Newsy (July 22, 2014) The Wawona Packing Company has issued a voluntary recall on the stone fruit it distributes due to a possible Listeria outbreak. Video provided by Newsy
Powered by NewsLook.com
Huge Schizophrenia Study Finds Dozens Of New Genetic Causes

Huge Schizophrenia Study Finds Dozens Of New Genetic Causes

Newsy (July 22, 2014) The 83 new genetic markers could open dozens of new avenues for schizophrenia treatment research. Video provided by Newsy
Powered by NewsLook.com
CDC Head Concerned About a Post-Antibiotic Era

CDC Head Concerned About a Post-Antibiotic Era

AP (July 22, 2014) Sounding alarms about the growing threat of antibiotic resistance, CDC Director Tom Frieden warned Tuesday if the global community does not confront the problem soon, the world will be living in a devastating post-antibiotic era. (July 22) Video provided by AP
Powered by NewsLook.com
Courts Conflicted Over Healthcare Law

Courts Conflicted Over Healthcare Law

AP (July 22, 2014) Two federal appeals courts issued conflicting rulings Tuesday on the legality of the federally-run healthcare exchange that operates in 36 states. (July 22) Video provided by AP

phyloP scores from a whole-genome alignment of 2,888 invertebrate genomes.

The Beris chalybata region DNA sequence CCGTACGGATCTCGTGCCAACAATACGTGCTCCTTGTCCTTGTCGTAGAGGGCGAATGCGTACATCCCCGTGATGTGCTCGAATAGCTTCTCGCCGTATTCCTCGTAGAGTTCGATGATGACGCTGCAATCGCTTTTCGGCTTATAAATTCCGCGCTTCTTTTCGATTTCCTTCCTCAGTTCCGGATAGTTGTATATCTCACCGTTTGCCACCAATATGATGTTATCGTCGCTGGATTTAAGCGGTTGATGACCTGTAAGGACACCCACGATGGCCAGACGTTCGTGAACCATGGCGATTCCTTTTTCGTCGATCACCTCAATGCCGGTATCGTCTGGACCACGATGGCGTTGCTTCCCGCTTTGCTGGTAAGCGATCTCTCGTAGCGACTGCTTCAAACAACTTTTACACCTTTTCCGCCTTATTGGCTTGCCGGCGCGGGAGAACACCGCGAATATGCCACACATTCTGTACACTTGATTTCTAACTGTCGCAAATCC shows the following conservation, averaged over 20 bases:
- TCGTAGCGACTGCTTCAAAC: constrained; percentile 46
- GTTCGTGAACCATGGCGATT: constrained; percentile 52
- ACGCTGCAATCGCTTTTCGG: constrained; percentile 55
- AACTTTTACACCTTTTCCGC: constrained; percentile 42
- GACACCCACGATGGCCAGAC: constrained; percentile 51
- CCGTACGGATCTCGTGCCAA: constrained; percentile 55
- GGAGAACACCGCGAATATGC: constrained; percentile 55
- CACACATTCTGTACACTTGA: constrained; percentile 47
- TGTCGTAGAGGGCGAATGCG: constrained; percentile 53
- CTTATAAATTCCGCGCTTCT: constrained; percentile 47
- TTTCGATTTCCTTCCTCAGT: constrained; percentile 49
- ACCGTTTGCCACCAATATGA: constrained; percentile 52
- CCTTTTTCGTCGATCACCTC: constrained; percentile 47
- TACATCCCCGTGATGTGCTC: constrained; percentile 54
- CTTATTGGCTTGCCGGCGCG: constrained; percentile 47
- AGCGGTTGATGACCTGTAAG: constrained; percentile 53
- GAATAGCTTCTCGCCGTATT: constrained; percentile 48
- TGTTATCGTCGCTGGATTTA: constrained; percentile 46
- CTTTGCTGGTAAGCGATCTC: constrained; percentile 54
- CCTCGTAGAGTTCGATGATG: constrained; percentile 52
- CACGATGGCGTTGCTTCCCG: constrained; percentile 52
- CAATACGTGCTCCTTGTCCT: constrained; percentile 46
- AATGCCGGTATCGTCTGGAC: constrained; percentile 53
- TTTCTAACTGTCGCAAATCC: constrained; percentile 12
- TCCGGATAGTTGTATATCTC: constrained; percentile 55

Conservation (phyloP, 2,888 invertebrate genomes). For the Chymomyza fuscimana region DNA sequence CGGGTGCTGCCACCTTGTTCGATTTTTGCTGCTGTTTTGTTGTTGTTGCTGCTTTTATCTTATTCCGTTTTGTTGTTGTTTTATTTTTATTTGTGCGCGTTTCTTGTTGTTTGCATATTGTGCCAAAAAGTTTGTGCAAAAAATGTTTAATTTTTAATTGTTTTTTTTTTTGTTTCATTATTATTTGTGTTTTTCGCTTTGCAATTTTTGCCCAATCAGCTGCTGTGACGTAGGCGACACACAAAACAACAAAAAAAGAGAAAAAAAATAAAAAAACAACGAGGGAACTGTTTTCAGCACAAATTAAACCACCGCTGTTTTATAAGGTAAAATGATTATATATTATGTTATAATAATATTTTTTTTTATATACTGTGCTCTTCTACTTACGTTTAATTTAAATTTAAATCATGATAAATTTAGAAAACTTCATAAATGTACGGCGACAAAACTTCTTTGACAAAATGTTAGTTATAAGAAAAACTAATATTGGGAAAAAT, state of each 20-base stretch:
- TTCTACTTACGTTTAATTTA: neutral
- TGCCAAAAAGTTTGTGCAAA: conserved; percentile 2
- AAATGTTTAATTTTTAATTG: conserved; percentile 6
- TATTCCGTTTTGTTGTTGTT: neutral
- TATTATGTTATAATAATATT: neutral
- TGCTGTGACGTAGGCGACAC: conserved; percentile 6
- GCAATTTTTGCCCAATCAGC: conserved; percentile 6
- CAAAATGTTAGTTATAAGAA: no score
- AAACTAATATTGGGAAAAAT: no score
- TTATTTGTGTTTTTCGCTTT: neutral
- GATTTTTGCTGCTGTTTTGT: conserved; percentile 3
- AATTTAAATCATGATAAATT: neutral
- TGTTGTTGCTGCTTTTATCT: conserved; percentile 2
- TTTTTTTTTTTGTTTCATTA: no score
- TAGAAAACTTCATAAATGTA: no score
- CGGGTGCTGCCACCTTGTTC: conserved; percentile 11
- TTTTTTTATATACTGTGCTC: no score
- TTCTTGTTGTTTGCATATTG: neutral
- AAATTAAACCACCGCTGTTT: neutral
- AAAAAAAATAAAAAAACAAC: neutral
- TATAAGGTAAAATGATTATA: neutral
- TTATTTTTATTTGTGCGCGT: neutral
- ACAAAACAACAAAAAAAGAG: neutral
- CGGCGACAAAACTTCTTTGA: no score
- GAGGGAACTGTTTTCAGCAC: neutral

Powered by NewsLook.com

Search ScienceDaily

Number of stories in archives: 140,361

Find with keyword(s):
Enter a keyword or phrase to search ScienceDaily for related topics and research stories.

Save/Print:
Share:

Breaking News:
from the past week

In Other News

... from NewsDaily.com

Science News

Health News

Environment News

Technology News



Save/Print:
Share:

Free Subscriptions


Get the latest science news with ScienceDaily's free email newsletters, updated daily and weekly. Or view hourly updated newsfeeds in your RSS reader:

Get Social & Mobile


Keep up to date with the latest news from ScienceDaily via social networks and mobile apps:

Have Feedback?


Tell us what you think of ScienceDaily -- we welcome both positive and negative comments. Have any problems using the site? Questions?
Mobile: iPhone Android Web
Follow: Facebook Twitter Google+
Subscribe: RSS Feeds Email Newsletters
Latest Headlines Health & Medicine Mind & Brain Space & Time Matter & Energy Computers & Math Plants & Animals Earth & Climate Fossils & Ruins